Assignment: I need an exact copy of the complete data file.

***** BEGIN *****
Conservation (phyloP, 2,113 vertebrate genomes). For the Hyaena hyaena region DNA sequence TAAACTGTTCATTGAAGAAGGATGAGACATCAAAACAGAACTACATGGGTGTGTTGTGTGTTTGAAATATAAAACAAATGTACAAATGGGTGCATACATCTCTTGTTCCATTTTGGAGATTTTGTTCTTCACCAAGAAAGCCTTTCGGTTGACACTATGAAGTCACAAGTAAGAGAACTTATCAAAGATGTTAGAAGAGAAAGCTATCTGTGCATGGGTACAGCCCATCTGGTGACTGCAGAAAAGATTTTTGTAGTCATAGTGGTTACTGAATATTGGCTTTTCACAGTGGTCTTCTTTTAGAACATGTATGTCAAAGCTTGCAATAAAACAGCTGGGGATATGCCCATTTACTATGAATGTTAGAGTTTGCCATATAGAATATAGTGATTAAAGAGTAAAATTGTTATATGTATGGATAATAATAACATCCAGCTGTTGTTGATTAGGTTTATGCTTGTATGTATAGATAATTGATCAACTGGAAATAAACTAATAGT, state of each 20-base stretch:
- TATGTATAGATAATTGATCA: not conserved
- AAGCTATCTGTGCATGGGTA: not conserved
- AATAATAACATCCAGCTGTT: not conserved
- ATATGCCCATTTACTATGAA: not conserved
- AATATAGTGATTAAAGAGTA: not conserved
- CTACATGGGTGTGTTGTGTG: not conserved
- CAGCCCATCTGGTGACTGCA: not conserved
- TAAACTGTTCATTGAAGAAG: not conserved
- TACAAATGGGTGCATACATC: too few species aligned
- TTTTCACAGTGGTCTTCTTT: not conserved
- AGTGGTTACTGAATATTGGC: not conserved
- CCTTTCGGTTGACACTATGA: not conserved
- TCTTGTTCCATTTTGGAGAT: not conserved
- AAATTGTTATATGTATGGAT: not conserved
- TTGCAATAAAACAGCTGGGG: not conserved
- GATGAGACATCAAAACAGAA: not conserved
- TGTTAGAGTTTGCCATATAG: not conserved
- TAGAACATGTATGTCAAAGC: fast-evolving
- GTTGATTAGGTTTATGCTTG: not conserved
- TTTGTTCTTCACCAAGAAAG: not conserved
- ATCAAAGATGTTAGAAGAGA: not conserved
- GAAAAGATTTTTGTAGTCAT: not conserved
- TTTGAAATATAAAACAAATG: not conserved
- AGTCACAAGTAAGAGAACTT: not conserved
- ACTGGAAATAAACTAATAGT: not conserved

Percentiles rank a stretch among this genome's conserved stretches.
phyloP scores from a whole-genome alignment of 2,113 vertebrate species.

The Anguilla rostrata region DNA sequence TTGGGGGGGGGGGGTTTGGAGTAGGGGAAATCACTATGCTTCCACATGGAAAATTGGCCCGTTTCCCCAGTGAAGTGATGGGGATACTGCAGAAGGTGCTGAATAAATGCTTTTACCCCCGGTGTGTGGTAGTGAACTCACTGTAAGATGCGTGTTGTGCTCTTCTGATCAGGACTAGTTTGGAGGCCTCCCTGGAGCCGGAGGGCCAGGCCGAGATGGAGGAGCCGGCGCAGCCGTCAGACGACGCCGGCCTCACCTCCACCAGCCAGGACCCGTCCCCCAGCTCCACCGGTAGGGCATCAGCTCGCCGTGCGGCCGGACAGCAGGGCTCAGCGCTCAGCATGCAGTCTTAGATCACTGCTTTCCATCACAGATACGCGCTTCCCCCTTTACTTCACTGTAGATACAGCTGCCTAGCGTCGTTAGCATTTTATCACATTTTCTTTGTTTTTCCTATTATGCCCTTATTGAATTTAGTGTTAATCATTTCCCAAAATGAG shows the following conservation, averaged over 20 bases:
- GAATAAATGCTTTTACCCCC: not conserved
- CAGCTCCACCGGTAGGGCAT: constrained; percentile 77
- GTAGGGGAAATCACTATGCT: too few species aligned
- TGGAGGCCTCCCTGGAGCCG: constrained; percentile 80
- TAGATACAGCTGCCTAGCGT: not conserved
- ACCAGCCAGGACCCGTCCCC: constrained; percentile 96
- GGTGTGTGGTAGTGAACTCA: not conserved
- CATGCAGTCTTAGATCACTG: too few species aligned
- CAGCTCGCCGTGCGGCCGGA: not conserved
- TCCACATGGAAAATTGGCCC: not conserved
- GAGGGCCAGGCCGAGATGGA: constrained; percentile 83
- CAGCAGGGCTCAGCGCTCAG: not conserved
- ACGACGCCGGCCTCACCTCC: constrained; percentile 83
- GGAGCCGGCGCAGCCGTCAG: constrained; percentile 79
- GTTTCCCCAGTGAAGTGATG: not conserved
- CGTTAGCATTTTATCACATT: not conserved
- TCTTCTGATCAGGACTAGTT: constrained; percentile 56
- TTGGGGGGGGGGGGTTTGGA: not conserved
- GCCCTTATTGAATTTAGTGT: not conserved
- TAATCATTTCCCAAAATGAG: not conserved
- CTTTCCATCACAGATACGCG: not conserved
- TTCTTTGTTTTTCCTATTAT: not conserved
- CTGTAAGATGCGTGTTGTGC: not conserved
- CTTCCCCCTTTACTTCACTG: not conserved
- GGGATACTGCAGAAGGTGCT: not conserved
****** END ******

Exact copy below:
Conservation (phyloP, 2,113 vertebrate genomes). For the Hyaena hyaena region DNA sequence TAAACTGTTCATTGAAGAAGGATGAGACATCAAAACAGAACTACATGGGTGTGTTGTGTGTTTGAAATATAAAACAAATGTACAAATGGGTGCATACATCTCTTGTTCCATTTTGGAGATTTTGTTCTTCACCAAGAAAGCCTTTCGGTTGACACTATGAAGTCACAAGTAAGAGAACTTATCAAAGATGTTAGAAGAGAAAGCTATCTGTGCATGGGTACAGCCCATCTGGTGACTGCAGAAAAGATTTTTGTAGTCATAGTGGTTACTGAATATTGGCTTTTCACAGTGGTCTTCTTTTAGAACATGTATGTCAAAGCTTGCAATAAAACAGCTGGGGATATGCCCATTTACTATGAATGTTAGAGTTTGCCATATAGAATATAGTGATTAAAGAGTAAAATTGTTATATGTATGGATAATAATAACATCCAGCTGTTGTTGATTAGGTTTATGCTTGTATGTATAGATAATTGATCAACTGGAAATAAACTAATAGT, state of each 20-base stretch:
- TATGTATAGATAATTGATCA: not conserved
- AAGCTATCTGTGCATGGGTA: not conserved
- AATAATAACATCCAGCTGTT: not conserved
- ATATGCCCATTTACTATGAA: not conserved
- AATATAGTGATTAAAGAGTA: not conserved
- CTACATGGGTGTGTTGTGTG: not conserved
- CAGCCCATCTGGTGACTGCA: not conserved
- TAAACTGTTCATTGAAGAAG: not conserved
- TACAAATGGGTGCATACATC: too few species aligned
- TTTTCACAGTGGTCTTCTTT: not conserved
- AGTGGTTACTGAATATTGGC: not conserved
- CCTTTCGGTTGACACTATGA: not conserved
- TCTTGTTCCATTTTGGAGAT: not conserved
- AAATTGTTATATGTATGGAT: not conserved
- TTGCAATAAAACAGCTGGGG: not conserved
- GATGAGACATCAAAACAGAA: not conserved
- TGTTAGAGTTTGCCATATAG: not conserved
- TAGAACATGTATGTCAAAGC: fast-evolving
- GTTGATTAGGTTTATGCTTG: not conserved
- TTTGTTCTTCACCAAGAAAG: not conserved
- ATCAAAGATGTTAGAAGAGA: not conserved
- GAAAAGATTTTTGTAGTCAT: not conserved
- TTTGAAATATAAAACAAATG: not conserved
- AGTCACAAGTAAGAGAACTT: not conserved
- ACTGGAAATAAACTAATAGT: not conserved

Percentiles rank a stretch among this genome's conserved stretches.
phyloP scores from a whole-genome alignment of 2,113 vertebrate species.

The Anguilla rostrata region DNA sequence TTGGGGGGGGGGGGTTTGGAGTAGGGGAAATCACTATGCTTCCACATGGAAAATTGGCCCGTTTCCCCAGTGAAGTGATGGGGATACTGCAGAAGGTGCTGAATAAATGCTTTTACCCCCGGTGTGTGGTAGTGAACTCACTGTAAGATGCGTGTTGTGCTCTTCTGATCAGGACTAGTTTGGAGGCCTCCCTGGAGCCGGAGGGCCAGGCCGAGATGGAGGAGCCGGCGCAGCCGTCAGACGACGCCGGCCTCACCTCCACCAGCCAGGACCCGTCCCCCAGCTCCACCGGTAGGGCATCAGCTCGCCGTGCGGCCGGACAGCAGGGCTCAGCGCTCAGCATGCAGTCTTAGATCACTGCTTTCCATCACAGATACGCGCTTCCCCCTTTACTTCACTGTAGATACAGCTGCCTAGCGTCGTTAGCATTTTATCACATTTTCTTTGTTTTTCCTATTATGCCCTTATTGAATTTAGTGTTAATCATTTCCCAAAATGAG shows the following conservation, averaged over 20 bases:
- GAATAAATGCTTTTACCCCC: not conserved
- CAGCTCCACCGGTAGGGCAT: constrained; percentile 77
- GTAGGGGAAATCACTATGCT: too few species aligned
- TGGAGGCCTCCCTGGAGCCG: constrained; percentile 80
- TAGATACAGCTGCCTAGCGT: not conserved
- ACCAGCCAGGACCCGTCCCC: constrained; percentile 96
- GGTGTGTGGTAGTGAACTCA: not conserved
- CATGCAGTCTTAGATCACTG: too few species aligned
- CAGCTCGCCGTGCGGCCGGA: not conserved
- TCCACATGGAAAATTGGCCC: not conserved
- GAGGGCCAGGCCGAGATGGA: constrained; percentile 83
- CAGCAGGGCTCAGCGCTCAG: not conserved
- ACGACGCCGGCCTCACCTCC: constrained; percentile 83
- GGAGCCGGCGCAGCCGTCAG: constrained; percentile 79
- GTTTCCCCAGTGAAGTGATG: not conserved
- CGTTAGCATTTTATCACATT: not conserved
- TCTTCTGATCAGGACTAGTT: constrained; percentile 56
- TTGGGGGGGGGGGGTTTGGA: not conserved
- GCCCTTATTGAATTTAGTGT: not conserved
- TAATCATTTCCCAAAATGAG: not conserved
- CTTTCCATCACAGATACGCG: not conserved
- TTCTTTGTTTTTCCTATTAT: not conserved
- CTGTAAGATGCGTGTTGTGC: not conserved
- CTTCCCCCTTTACTTCACTG: not conserved
- GGGATACTGCAGAAGGTGCT: not conserved